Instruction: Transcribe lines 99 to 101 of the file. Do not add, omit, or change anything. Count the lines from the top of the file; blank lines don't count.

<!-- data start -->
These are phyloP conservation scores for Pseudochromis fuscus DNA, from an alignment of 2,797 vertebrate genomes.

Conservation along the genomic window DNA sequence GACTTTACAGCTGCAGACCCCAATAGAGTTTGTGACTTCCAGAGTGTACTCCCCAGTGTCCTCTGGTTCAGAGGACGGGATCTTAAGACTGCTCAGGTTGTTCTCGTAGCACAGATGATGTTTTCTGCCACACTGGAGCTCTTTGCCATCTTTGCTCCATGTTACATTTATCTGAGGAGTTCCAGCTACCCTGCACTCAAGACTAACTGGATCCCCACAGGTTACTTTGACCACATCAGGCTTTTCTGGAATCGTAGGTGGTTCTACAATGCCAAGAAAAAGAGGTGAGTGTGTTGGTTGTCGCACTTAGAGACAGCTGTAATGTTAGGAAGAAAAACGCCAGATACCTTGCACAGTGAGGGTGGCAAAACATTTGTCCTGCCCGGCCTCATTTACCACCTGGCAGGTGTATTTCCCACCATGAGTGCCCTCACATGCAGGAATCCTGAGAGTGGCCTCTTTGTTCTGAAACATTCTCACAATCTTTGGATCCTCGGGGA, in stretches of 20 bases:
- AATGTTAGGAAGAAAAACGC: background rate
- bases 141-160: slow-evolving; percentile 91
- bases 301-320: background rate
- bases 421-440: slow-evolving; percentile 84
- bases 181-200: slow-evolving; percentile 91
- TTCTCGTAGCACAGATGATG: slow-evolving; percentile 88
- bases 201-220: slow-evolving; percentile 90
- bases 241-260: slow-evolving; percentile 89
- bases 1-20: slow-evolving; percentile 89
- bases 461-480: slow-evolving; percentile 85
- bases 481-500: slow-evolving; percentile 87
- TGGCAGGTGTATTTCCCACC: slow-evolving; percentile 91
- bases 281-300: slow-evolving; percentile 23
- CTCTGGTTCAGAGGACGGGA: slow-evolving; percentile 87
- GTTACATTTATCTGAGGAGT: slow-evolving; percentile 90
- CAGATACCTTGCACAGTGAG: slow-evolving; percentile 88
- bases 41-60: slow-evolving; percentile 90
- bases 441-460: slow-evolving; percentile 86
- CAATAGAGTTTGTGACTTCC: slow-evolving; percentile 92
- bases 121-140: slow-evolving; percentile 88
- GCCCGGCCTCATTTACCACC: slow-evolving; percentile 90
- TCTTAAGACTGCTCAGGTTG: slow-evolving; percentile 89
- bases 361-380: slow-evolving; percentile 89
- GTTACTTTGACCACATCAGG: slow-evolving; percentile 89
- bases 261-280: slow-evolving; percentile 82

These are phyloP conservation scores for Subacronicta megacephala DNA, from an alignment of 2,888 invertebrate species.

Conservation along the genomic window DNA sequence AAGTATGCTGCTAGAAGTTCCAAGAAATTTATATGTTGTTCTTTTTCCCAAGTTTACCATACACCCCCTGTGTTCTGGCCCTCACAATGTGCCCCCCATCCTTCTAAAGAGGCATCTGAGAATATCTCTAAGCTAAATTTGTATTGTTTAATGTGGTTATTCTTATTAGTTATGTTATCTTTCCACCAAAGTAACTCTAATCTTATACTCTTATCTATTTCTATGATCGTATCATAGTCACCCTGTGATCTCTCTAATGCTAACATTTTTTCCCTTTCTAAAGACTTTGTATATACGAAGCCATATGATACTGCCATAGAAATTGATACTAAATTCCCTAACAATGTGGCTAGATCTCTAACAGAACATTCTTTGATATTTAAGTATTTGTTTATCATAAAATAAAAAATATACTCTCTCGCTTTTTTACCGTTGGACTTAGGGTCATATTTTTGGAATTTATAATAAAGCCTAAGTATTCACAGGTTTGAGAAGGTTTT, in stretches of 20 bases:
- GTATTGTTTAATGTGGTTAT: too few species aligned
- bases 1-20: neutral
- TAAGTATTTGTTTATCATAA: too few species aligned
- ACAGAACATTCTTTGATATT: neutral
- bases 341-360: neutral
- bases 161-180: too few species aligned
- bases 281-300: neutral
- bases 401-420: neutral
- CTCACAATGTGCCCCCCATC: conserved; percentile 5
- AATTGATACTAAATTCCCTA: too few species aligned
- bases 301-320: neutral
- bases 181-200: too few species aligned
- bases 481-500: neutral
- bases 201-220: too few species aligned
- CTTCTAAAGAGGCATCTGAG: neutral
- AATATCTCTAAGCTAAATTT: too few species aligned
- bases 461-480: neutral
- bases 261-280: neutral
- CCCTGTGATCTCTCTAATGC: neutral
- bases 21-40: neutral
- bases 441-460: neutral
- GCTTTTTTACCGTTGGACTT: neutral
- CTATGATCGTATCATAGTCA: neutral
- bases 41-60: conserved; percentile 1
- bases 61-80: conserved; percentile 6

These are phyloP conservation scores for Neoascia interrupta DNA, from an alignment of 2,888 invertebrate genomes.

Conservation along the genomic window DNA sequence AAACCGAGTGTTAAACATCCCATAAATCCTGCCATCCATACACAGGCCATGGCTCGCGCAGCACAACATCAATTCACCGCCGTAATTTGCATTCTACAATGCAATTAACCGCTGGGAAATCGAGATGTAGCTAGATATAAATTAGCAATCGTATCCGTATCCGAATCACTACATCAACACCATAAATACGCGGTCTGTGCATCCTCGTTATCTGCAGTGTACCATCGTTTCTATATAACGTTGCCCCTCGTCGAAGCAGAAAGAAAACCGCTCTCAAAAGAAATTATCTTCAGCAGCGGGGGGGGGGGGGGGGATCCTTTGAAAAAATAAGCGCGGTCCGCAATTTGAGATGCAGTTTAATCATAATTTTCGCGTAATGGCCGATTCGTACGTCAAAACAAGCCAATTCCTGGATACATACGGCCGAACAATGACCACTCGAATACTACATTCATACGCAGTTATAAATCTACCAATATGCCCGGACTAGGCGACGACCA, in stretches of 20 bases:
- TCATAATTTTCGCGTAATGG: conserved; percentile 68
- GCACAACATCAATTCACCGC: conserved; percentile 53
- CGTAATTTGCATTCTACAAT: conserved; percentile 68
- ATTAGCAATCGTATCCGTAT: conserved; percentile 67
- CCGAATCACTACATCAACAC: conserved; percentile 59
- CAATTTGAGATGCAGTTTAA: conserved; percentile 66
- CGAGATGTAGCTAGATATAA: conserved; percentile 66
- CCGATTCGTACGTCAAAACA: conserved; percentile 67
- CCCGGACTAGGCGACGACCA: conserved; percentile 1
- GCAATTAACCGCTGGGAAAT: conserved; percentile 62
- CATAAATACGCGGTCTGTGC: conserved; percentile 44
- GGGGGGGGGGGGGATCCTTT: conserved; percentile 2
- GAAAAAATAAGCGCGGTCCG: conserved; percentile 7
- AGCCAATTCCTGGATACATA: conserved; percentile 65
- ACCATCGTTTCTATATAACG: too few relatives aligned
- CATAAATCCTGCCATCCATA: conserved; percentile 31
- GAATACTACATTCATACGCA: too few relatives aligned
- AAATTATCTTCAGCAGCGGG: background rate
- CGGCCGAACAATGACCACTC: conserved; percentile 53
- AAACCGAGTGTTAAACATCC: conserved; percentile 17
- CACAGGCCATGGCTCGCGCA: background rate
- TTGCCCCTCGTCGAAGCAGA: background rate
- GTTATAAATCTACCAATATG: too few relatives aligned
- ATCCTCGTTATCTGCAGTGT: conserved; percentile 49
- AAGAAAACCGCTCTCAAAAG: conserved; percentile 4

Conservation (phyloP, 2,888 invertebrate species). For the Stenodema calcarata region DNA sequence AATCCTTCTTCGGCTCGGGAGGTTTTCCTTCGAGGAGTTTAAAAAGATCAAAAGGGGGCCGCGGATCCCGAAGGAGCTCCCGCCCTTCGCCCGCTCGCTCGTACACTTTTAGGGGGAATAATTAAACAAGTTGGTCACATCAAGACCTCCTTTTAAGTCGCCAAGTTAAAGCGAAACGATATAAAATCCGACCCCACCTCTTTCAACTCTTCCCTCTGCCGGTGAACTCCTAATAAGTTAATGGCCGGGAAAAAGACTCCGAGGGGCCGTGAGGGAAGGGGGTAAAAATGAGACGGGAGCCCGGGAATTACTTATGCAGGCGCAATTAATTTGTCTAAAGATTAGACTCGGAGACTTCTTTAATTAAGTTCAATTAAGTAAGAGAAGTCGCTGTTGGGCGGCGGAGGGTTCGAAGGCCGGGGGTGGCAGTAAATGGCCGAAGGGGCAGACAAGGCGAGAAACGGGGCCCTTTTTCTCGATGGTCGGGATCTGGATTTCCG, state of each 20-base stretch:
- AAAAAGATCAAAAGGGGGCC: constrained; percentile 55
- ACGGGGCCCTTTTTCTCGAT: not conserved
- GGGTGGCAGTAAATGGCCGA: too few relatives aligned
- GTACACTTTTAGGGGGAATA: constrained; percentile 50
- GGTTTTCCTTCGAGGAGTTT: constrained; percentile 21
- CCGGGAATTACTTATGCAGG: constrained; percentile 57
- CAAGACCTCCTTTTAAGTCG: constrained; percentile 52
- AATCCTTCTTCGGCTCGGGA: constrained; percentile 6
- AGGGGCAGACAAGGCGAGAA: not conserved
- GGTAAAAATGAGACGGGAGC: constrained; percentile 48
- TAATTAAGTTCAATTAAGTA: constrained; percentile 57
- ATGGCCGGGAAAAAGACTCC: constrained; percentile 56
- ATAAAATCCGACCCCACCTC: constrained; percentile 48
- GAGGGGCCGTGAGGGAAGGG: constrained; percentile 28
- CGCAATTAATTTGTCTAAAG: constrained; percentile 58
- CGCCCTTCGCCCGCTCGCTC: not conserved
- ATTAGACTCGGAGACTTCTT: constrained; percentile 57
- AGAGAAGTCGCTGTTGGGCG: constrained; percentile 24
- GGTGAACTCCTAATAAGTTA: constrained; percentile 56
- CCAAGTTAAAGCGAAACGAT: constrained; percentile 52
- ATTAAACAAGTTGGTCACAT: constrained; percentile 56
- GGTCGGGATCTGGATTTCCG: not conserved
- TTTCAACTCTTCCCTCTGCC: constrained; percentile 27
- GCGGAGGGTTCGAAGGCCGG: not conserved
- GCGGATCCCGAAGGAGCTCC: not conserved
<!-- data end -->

- ATTAGACTCGGAGACTTCTT: constrained; percentile 57
- AGAGAAGTCGCTGTTGGGCG: constrained; percentile 24
- GGTGAACTCCTAATAAGTTA: constrained; percentile 56